The world is changing rapidly, especially its demographic structure conditioned by numerous migrations of the population. For example, demographics are rapidly changing in the USA because of the diversity of people who live there. Actually, by 2045, more than half the country is expected not to be white.
United States Census Bureau has the following projections. The 2030s are projected to be a transformative decade for the U.S. population. The population is expected to grow at a slower pace, age considerably and become more racially and ethnically diverse. Net international migration is projected to overtake natural increase in 2030 as the primary driver of population growth in the United States, another demographic first for the United States.
According to a Public Religion Research Institute (PRRI) recent study, the non-Hispanic White-alone population is projected to shrink over the coming decades, from 199 million in 2020 to 179 million in 2060 — even as the U.S. population continues to grow. Their decline is driven by falling birth rates and a rising number of deaths over time among non-Hispanic Whites as that population ages.
On the other hand, U.S. census projections show that by 2043, African-Americans, Latinos, Asians, and other mixed racial and ethnic groups together will be a majority of the population. PRRI was asked if the likely impact of this coming demographic change will be mostly positive or mostly negative. Below are the answers.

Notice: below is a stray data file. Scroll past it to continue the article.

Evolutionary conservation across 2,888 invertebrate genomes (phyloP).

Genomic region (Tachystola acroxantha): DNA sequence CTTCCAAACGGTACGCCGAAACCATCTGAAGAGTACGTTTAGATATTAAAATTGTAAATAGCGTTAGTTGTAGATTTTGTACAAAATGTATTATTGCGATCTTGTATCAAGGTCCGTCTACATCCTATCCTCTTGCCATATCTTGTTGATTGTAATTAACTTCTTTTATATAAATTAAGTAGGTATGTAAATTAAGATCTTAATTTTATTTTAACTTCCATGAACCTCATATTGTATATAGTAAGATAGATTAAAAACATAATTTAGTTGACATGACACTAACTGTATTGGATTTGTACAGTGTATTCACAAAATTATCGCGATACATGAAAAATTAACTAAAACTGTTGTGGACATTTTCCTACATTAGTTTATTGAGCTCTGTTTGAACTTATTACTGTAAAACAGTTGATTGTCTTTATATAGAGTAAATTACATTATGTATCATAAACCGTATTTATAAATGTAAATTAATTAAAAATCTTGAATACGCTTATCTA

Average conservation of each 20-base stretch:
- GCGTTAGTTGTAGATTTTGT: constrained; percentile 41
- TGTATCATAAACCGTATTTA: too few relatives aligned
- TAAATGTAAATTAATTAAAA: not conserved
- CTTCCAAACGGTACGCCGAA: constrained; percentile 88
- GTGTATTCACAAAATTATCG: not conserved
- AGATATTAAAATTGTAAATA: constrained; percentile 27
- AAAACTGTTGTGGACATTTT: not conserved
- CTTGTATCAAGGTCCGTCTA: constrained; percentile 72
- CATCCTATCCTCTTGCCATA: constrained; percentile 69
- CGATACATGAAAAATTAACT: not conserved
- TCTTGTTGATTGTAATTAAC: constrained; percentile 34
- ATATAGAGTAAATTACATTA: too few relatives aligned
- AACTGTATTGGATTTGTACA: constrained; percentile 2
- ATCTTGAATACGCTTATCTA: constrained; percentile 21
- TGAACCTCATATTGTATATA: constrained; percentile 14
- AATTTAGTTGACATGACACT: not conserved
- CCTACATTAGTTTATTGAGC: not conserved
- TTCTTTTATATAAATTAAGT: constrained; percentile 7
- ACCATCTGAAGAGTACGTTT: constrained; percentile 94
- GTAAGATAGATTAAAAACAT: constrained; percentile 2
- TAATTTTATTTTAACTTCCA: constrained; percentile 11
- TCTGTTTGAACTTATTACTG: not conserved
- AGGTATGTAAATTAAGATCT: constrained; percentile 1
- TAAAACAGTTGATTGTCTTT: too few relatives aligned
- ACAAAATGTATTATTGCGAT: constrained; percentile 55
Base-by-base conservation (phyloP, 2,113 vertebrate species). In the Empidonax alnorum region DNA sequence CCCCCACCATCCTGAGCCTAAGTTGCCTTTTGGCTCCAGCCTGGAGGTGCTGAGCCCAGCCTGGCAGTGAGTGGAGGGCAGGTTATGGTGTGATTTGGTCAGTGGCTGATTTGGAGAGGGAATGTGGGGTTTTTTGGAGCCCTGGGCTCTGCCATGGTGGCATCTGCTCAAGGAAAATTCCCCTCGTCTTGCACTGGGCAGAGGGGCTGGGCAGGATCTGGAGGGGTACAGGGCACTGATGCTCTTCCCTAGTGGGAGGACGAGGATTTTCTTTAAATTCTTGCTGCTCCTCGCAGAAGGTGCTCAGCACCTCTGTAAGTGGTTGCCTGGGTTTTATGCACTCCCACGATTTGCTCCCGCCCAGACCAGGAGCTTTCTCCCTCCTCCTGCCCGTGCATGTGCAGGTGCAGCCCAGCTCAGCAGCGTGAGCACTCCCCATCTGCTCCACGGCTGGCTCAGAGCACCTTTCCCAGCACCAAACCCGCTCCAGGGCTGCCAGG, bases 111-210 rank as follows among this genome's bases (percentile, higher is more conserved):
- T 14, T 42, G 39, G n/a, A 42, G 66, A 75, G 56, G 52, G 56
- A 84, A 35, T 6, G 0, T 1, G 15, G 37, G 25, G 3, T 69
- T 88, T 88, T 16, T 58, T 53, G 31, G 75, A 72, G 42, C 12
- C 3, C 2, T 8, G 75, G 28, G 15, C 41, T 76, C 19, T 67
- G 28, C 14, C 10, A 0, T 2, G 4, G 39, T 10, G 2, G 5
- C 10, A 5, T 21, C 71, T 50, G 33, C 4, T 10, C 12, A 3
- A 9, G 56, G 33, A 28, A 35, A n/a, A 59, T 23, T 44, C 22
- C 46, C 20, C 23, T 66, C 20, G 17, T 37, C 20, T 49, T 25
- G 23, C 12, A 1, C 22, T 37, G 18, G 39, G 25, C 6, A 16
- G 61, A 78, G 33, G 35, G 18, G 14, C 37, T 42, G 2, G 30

“Most Americans believe that ongoing demographic change, which will result in people of color making up the majority of the U.S population at some point in the next few decades, will have a mostly positive impact on the country. Nearly two-thirds (64%) of the public say that the impact of U.S. Census projections indicating that African-Americans, Latinos, Asians, and other racial and ethnic minority groups are likely to become a majority by 2043 will be mostly positive for the country. Approximately one-third (31%) of the public say these changes will impact the country negatively.
One religious group of respondents has a response which is different from all other groups, and they are white evangelical Protestants. Most of them actually don’t feel that demographic change will represent a positive development for the U.S. More than half (52%) of white evangelical Protestants say a majority of the U.S. population being non-white will be a negative development, while fewer than four in ten white mainline Protestants (39%), Catholics (32%), and religiously unaffiliated Americans (23%) say the same.
As Christian author Nate Pyle said on Twitter, “Evangelicals go on mission trips to non-white countries to ‘love on’ the people but don’t want to love them as actual neighbors.”